While many returning students and alumni spent Saturday mornings preparing game day tailgates and meetings, others woke up early to flip pancakes to benefit charity. The student volunteers took advantage of the hustle and bustle of the alumni reunion and home football game against Duke – a big rival close to the University – to host the annual Pancakes for Parkinson event, raise funds and raise awareness for Parkinson’s disease.
The 19th annual Pancakes for Parkinson event took place from 9 am to 2 pm Saturday and brought together between 1,000 and 1,500 participants and 300 volunteers at the South Lawn in solidarity to find a cure for Parkinson’s disease. The IOC Pancakes for Parkinson’s was started in 2003 by Mary McNaught, a 2006 college alumnus who wrote her college candidacy essay on an idea she wanted to bring to Grounds – making pancakes on the lawn to benefit the Michael J. Fox Foundation for Parkinson’s Disease Research. . McNaught’s vision as an ambitious academic candidate has now evolved into the largest CIO currently operating at the University.
Many chairs rely on the organization of the previous year’s event to prepare each year. However, since the pandemic caused the in-person event to be canceled last year, fourth-year college student Molly Giles and fourth-year education student Anna Ryan had their work cut out for them then. that the two Co-Chairs began to lead the charge. on planning in early spring. From the first weeks of school, the management team met once every two to three weeks and held committee meetings where tasks could be delegated more specifically. Apart from these formal meetings, the committees met individually, working to facilitate sponsorships, coordinate logistics, and work to contact students and recruit volunteers to make the event a success.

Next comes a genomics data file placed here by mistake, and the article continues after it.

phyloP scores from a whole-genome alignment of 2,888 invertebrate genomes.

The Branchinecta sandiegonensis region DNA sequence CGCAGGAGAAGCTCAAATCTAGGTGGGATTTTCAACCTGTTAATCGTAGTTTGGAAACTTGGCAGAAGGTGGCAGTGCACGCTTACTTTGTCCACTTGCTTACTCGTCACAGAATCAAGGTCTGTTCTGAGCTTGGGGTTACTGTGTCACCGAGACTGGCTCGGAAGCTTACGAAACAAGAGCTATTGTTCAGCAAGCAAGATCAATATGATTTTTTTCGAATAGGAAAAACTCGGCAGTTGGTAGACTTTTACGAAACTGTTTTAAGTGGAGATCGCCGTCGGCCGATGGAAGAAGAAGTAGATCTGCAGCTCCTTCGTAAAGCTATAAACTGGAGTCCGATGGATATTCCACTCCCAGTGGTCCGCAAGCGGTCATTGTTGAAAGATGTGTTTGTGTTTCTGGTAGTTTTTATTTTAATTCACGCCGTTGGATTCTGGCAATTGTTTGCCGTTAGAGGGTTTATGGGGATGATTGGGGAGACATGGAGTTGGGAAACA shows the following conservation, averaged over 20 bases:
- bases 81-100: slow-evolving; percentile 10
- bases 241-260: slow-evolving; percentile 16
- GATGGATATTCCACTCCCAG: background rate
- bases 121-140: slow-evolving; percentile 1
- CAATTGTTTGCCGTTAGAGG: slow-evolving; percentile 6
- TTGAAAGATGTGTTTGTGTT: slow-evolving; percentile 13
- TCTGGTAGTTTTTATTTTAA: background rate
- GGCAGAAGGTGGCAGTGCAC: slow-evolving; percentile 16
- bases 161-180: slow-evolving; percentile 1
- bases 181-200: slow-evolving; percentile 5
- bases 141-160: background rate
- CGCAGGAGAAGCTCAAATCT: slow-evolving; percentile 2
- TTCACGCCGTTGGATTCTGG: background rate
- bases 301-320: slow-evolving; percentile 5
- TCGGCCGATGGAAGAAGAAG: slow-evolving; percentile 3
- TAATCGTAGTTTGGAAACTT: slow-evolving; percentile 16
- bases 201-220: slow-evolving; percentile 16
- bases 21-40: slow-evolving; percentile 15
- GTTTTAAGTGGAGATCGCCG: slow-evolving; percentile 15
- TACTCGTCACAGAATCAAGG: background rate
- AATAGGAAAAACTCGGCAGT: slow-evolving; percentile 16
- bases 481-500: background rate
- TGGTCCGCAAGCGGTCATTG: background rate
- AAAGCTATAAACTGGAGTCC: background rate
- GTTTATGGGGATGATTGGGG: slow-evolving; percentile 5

“We had an overall schedule that we set last spring for what needed to be done before the event and each committee had their own schedule,” said Giles. “I learned a lot about managing various groups while being a co-chair and I certainly learned a lot about leadership styles and approaches. “
The whole atmosphere of the event was festive and joyful, as volunteers and participants honored a year of diligent preparation with great food and great company. Although the goal of the event was to raise additional funds for Parkinson’s disease research, the vast majority of funds come from donations made during the year and from all event activities, including including admission, having a coffee and ordering a pancake. – were free, except for the purchase of a t-shirt.
“Our highest year was 2018 with a total of $ 100,000, and we’re hoping to reach $ 50,000 this year,” said Kelly Wulf, fourth-year student at Batten and chair of fundraising. “In 2020, we obviously couldn’t organize the event, but we still managed to raise $ 20,000. We’ve been able to raise hundreds of thousands of people to benefit the Michael J. Fox Foundation over the past four years, which is pretty crazy, actually.
The final amount collected will be released in the coming weeks when the teams have finished counting all donations.
The South Lawn courtyard was adorned with multi-colored balloons and a large tent housing the pancake plate stations surrounding a stage and table arrangements for guests. Short teams of a cappella performers – including First Year Players, No Tones, Virginia Belles, Hullabahoos, Virginia Gentlemen and the Silhouettes – as well as the local band Bull Moose Party filtered on and off the stage at 20 minute intervals. Some bands wore professional-looking matching black dresses and suits and sang traditional a cappella songs like “Show People” and others were decked out in costumes, wigs and sunglasses, singing Taylor’s “Our Song” Swift.